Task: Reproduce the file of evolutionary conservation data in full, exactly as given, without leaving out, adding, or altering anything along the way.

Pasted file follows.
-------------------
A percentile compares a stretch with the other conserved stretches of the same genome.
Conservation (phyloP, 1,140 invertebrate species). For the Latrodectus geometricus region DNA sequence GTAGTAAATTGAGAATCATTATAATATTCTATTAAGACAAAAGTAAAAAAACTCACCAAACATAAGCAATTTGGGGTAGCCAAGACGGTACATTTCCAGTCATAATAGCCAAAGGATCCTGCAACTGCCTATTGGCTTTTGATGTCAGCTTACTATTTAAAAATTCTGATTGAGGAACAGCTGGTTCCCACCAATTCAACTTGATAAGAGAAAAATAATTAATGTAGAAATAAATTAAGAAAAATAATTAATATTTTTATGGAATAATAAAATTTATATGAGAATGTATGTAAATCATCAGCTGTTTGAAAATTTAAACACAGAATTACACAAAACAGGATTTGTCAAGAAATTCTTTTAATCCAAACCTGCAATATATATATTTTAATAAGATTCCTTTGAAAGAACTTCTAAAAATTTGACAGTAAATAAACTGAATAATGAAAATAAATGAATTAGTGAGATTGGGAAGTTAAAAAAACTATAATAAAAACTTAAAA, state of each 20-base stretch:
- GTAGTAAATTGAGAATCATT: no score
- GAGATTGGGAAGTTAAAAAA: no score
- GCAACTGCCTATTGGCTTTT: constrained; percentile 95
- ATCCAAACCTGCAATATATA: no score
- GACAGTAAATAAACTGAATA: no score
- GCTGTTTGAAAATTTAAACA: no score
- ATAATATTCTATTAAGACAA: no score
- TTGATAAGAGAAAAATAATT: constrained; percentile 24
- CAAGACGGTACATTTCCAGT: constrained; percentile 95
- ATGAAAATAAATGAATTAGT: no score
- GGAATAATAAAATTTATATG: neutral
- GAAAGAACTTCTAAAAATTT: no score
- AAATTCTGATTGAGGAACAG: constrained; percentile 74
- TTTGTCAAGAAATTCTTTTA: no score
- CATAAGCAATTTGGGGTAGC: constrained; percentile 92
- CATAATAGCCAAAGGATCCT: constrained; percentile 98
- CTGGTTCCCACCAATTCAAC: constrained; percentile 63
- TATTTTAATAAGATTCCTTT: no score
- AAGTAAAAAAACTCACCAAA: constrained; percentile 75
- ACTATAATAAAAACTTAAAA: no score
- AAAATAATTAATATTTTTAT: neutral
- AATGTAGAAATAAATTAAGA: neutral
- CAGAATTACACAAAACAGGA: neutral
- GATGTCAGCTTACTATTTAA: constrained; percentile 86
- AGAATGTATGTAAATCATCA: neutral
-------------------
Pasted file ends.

A percentile compares a stretch with the other conserved stretches of the same genome.
Conservation (phyloP, 1,140 invertebrate species). For the Latrodectus geometricus region DNA sequence GTAGTAAATTGAGAATCATTATAATATTCTATTAAGACAAAAGTAAAAAAACTCACCAAACATAAGCAATTTGGGGTAGCCAAGACGGTACATTTCCAGTCATAATAGCCAAAGGATCCTGCAACTGCCTATTGGCTTTTGATGTCAGCTTACTATTTAAAAATTCTGATTGAGGAACAGCTGGTTCCCACCAATTCAACTTGATAAGAGAAAAATAATTAATGTAGAAATAAATTAAGAAAAATAATTAATATTTTTATGGAATAATAAAATTTATATGAGAATGTATGTAAATCATCAGCTGTTTGAAAATTTAAACACAGAATTACACAAAACAGGATTTGTCAAGAAATTCTTTTAATCCAAACCTGCAATATATATATTTTAATAAGATTCCTTTGAAAGAACTTCTAAAAATTTGACAGTAAATAAACTGAATAATGAAAATAAATGAATTAGTGAGATTGGGAAGTTAAAAAAACTATAATAAAAACTTAAAA, state of each 20-base stretch:
- GTAGTAAATTGAGAATCATT: no score
- GAGATTGGGAAGTTAAAAAA: no score
- GCAACTGCCTATTGGCTTTT: constrained; percentile 95
- ATCCAAACCTGCAATATATA: no score
- GACAGTAAATAAACTGAATA: no score
- GCTGTTTGAAAATTTAAACA: no score
- ATAATATTCTATTAAGACAA: no score
- TTGATAAGAGAAAAATAATT: constrained; percentile 24
- CAAGACGGTACATTTCCAGT: constrained; percentile 95
- ATGAAAATAAATGAATTAGT: no score
- GGAATAATAAAATTTATATG: neutral
- GAAAGAACTTCTAAAAATTT: no score
- AAATTCTGATTGAGGAACAG: constrained; percentile 74
- TTTGTCAAGAAATTCTTTTA: no score
- CATAAGCAATTTGGGGTAGC: constrained; percentile 92
- CATAATAGCCAAAGGATCCT: constrained; percentile 98
- CTGGTTCCCACCAATTCAAC: constrained; percentile 63
- TATTTTAATAAGATTCCTTT: no score
- AAGTAAAAAAACTCACCAAA: constrained; percentile 75
- ACTATAATAAAAACTTAAAA: no score
- AAAATAATTAATATTTTTAT: neutral
- AATGTAGAAATAAATTAAGA: neutral
- CAGAATTACACAAAACAGGA: neutral
- GATGTCAGCTTACTATTTAA: constrained; percentile 86
- AGAATGTATGTAAATCATCA: neutral